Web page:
After two consecutive episodes souring me, Cloak and Dagger had an appreciated return to form this week. How did it manage it? By getting back to what the show did right in those first few episodes. More focus on plot movement, more focus on the characters, fewer weird mistakes involving social issues, and a nice slice of New Orleans connecting it all. “Funhouse Mirrors” still had what appear to be the signature flaws of the show, but mostly overshadowed them with better scenes than recent episodes have.
A City of Survivors
Over the backdrop of Evita’s aunt doing a card reading evoking the history of New Orleans, Cloak and Dagger sent Tandy and Tyrone off on solo journeys to investigate people close to their childhood traumas. Tandy fakes an internship with the daughter of the man who helped Tandy’s father build the doomed oil rig. Tyrone tries to connect with his brother’s friend he ran into last week, who works with Detective Connors. Both plots play out about the same way. For the better, to be sure. It was nice to see the two characters paralleling each other.
Cloak and Dagger also did a good job hitting on the idea of survival and how survivor’s guilt still bothers everyone involved. Not just with Tyrone and Tandy, but also with their marks. Billy’s friend clearly still thinks about what happened to him and feels awful about it. He harbors much of the same resentment over the shooting and societal anger that we see in Tyrone. Meanwhile Mina shared a lot more in common with Tandy than Tandy expected. They actually developed a real friendship when Tandy did not expect it.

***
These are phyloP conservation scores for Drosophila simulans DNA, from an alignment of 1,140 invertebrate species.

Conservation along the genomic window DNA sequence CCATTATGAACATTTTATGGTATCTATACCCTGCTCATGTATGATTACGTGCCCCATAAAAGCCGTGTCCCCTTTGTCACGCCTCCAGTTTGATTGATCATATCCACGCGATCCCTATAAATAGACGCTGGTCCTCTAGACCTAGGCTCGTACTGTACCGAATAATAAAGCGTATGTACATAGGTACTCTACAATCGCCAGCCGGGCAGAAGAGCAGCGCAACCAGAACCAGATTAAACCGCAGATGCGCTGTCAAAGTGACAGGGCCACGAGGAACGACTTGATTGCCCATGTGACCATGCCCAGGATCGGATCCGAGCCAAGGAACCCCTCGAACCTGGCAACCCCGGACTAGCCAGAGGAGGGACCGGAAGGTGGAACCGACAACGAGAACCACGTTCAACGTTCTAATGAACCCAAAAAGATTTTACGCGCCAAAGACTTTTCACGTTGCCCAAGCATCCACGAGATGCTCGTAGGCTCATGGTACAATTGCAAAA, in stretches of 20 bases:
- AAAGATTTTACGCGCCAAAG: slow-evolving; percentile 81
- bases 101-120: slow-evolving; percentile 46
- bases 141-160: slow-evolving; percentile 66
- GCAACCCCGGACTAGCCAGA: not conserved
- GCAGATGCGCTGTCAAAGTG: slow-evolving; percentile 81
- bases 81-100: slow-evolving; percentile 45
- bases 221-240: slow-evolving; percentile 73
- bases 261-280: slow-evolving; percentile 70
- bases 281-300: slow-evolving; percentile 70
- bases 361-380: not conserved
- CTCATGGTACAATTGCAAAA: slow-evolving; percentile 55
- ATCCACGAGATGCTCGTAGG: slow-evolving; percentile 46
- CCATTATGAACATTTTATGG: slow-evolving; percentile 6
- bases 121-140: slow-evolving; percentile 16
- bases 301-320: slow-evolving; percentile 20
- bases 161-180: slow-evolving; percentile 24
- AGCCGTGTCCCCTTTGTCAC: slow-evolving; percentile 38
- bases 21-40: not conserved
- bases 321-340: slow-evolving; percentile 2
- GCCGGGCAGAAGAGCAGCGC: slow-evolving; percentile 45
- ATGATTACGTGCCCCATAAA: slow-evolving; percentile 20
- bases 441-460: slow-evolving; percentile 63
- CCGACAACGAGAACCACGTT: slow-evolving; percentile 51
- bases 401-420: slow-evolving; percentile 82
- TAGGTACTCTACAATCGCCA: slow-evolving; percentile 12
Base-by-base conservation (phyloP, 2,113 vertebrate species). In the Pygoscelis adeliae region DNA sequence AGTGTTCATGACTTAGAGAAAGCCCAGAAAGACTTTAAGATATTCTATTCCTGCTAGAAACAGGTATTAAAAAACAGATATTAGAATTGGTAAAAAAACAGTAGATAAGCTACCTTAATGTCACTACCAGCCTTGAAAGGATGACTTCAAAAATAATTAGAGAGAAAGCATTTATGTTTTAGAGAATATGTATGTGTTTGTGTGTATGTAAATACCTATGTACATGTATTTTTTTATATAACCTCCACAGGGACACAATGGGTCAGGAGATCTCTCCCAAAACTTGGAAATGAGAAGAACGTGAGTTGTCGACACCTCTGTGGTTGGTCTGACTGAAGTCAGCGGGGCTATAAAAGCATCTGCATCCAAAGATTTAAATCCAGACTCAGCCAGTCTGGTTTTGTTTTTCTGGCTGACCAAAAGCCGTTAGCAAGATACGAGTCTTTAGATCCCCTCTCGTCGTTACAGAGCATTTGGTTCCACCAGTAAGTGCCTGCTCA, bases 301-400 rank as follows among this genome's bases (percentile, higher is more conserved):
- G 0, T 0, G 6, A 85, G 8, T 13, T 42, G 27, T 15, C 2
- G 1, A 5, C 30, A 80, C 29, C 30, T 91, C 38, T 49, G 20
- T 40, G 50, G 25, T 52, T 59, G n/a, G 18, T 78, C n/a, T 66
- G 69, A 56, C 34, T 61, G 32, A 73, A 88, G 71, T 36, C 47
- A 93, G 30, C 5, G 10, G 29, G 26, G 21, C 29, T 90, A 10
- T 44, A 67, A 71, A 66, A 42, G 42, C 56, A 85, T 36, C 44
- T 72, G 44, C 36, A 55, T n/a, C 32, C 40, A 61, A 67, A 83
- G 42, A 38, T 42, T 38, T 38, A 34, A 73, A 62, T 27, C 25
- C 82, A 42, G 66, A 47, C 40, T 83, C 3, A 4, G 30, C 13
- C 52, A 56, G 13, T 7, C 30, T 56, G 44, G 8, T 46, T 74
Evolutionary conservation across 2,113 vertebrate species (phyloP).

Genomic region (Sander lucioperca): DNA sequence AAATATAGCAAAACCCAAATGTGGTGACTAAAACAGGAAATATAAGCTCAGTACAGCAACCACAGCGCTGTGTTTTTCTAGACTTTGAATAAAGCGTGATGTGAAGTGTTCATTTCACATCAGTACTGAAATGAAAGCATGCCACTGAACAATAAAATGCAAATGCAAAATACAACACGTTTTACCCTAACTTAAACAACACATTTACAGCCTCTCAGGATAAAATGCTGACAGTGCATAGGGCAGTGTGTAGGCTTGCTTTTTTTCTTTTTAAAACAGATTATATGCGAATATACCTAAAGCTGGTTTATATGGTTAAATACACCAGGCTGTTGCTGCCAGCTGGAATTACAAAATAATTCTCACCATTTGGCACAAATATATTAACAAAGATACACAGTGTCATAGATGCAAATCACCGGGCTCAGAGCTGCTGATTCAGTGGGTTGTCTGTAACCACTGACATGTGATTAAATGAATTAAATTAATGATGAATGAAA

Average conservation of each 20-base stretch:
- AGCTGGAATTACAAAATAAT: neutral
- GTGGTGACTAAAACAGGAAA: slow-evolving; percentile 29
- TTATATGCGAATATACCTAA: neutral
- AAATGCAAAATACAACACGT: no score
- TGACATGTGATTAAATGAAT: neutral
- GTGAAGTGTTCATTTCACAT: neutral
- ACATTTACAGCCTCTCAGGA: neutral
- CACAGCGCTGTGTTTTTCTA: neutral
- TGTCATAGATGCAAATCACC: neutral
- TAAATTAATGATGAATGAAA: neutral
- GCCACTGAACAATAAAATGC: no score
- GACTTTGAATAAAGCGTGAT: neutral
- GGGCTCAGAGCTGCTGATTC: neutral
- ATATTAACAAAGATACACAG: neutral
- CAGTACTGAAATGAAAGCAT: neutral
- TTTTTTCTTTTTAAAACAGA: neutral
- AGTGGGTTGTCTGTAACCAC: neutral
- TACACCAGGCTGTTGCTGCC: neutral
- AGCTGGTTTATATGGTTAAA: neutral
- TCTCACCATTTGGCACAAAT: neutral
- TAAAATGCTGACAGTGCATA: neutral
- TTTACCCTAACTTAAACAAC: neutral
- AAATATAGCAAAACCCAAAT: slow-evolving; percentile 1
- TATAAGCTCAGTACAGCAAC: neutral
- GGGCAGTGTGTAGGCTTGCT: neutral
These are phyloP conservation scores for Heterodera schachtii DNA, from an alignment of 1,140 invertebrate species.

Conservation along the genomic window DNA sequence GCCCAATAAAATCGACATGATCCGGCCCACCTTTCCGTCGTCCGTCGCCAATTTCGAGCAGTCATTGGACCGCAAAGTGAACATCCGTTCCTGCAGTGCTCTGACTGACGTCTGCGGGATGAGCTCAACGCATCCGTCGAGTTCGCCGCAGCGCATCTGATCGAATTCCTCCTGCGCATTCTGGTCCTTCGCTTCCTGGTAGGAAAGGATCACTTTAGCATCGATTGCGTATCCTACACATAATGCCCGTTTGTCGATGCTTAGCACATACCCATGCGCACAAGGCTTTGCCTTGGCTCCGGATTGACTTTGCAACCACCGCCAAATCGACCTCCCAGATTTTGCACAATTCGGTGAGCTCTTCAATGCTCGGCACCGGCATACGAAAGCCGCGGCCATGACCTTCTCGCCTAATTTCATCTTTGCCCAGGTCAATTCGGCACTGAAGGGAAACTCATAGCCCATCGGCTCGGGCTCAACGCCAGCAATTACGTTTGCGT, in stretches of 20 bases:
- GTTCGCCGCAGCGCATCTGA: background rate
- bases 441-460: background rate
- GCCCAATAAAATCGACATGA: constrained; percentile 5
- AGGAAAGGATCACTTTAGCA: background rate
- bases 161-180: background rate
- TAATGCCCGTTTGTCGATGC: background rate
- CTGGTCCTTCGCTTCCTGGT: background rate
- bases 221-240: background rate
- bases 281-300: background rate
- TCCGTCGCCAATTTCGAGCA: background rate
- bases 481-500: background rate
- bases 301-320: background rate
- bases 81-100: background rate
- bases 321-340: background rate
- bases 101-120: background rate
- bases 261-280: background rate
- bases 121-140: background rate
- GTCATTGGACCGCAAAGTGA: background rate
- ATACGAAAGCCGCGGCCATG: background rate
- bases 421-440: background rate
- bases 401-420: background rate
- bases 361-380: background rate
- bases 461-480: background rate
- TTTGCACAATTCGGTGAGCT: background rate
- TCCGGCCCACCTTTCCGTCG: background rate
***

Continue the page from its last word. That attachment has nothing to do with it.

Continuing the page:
Both characters also served as interesting looks at who Tyrone and Tandy might have become under different circumstances.
It’s certainly no secret how police in America treat people of color. Tyrone still harbors many of the same feelings as his brother’s friend, but he was able to escape their environment. He has a better chance to escape the shady lives unfortunately common to black kids in poor neighborhoods. Billy’s friend was not. So he ends up in the drug game, under the thumb of a corrupt white cop. He gave up on Tyrone’s idea of justice long ago.
Mina, on the other hand, provides a look at what Tandy’s life may have been like if her father didn’t take the fall for the rig disaster. Tandy and Mina had similar upbringings and have similar interests. Mina didn’t have her wealth and status taken away. This allowed her a chance to develop her childhood interests and find a scientific profession she loves. However, she still feels the same way about the rig disaster. Mina wants to stop it from ever happening again. She even seems to feel the same dislike for Roxxon that Tandy does. It’s just not so extreme.